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thrive

[thrahyv] /θraɪv/
verb (used without object), thrived or throve, thrived or thriven
[thriv-uh n] /ˈθrɪv ən/ (Show IPA),
thriving.
1.
to prosper; be fortunate or successful.
2.
to grow or develop vigorously; flourish:
The children thrived in the country.
Origin
1150-1200
1150-1200; Middle English thriven < Old Norse thrīfast to thrive, reflexive of thrīfa to grasp
Related forms
thriver, noun
thrivingly, adverb
unthriving, adjective
Synonyms
1. advance. See succeed.
Dictionary.com Unabridged
Based on the Random House Dictionary, © Random House, Inc. 2014.
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British Dictionary definitions for thriver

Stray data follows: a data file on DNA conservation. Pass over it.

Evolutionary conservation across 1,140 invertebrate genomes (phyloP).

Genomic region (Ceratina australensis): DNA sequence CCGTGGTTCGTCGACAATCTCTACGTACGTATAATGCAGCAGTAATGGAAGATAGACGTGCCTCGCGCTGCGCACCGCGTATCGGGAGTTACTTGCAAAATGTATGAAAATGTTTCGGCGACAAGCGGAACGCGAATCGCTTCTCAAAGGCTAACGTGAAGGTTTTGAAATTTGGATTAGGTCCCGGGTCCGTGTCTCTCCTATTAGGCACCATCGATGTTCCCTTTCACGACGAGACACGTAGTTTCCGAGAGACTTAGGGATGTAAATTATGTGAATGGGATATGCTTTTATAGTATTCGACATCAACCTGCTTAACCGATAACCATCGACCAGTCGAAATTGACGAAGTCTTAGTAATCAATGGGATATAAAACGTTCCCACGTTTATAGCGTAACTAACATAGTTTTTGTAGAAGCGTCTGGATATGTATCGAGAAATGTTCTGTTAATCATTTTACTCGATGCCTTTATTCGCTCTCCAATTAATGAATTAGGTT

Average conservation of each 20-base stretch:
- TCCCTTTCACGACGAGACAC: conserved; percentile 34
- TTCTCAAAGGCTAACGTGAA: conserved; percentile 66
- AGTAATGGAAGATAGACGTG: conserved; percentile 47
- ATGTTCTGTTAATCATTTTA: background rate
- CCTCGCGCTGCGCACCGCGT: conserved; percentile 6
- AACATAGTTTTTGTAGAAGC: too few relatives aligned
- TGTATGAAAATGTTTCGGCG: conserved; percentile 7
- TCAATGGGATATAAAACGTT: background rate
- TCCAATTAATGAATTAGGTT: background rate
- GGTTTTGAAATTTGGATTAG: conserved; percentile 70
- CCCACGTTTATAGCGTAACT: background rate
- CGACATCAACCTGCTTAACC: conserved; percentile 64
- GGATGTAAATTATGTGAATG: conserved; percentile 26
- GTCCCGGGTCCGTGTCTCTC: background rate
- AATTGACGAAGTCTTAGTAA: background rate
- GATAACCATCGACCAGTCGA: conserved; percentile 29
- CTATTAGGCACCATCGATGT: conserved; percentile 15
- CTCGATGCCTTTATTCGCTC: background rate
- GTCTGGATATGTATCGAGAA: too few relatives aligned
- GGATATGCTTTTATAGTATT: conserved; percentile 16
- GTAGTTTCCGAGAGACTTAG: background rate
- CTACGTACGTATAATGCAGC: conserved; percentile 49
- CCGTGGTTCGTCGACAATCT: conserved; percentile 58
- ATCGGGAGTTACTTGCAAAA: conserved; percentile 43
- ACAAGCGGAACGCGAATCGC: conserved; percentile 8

thrive

/θraɪv/
verb (intransitive) thrives, thriving, thrived, throve, thrived, thriven (ˈθrɪvən)
1.
to grow strongly and vigorously
2.
to do well; prosper
Derived Forms
thriver, noun
thriving, adjective
thrivingly, adverb
Word Origin
C13: from Old Norse thrīfask to grasp for oneself, reflexive of thrīfa to grasp, of obscure origin
Collins English Dictionary - Complete & Unabridged 2012 Digital Edition
© William Collins Sons & Co. Ltd. 1979, 1986 © HarperCollins
Publishers 1998, 2000, 2003, 2005, 2006, 2007, 2009, 2012
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Word Origin and History for thriver

thrive

v.

c.1200, from Old Norse þrifask "to thrive," originally "grasp to oneself," probably from Old Norse þrifa "to clutch, grasp, grip" (cf. Swedish trifvas, Danish trives "to thrive, flourish"), of unknown origin. Related: Thrived; thriving.

Online Etymology Dictionary, © 2010 Douglas Harper
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13
13
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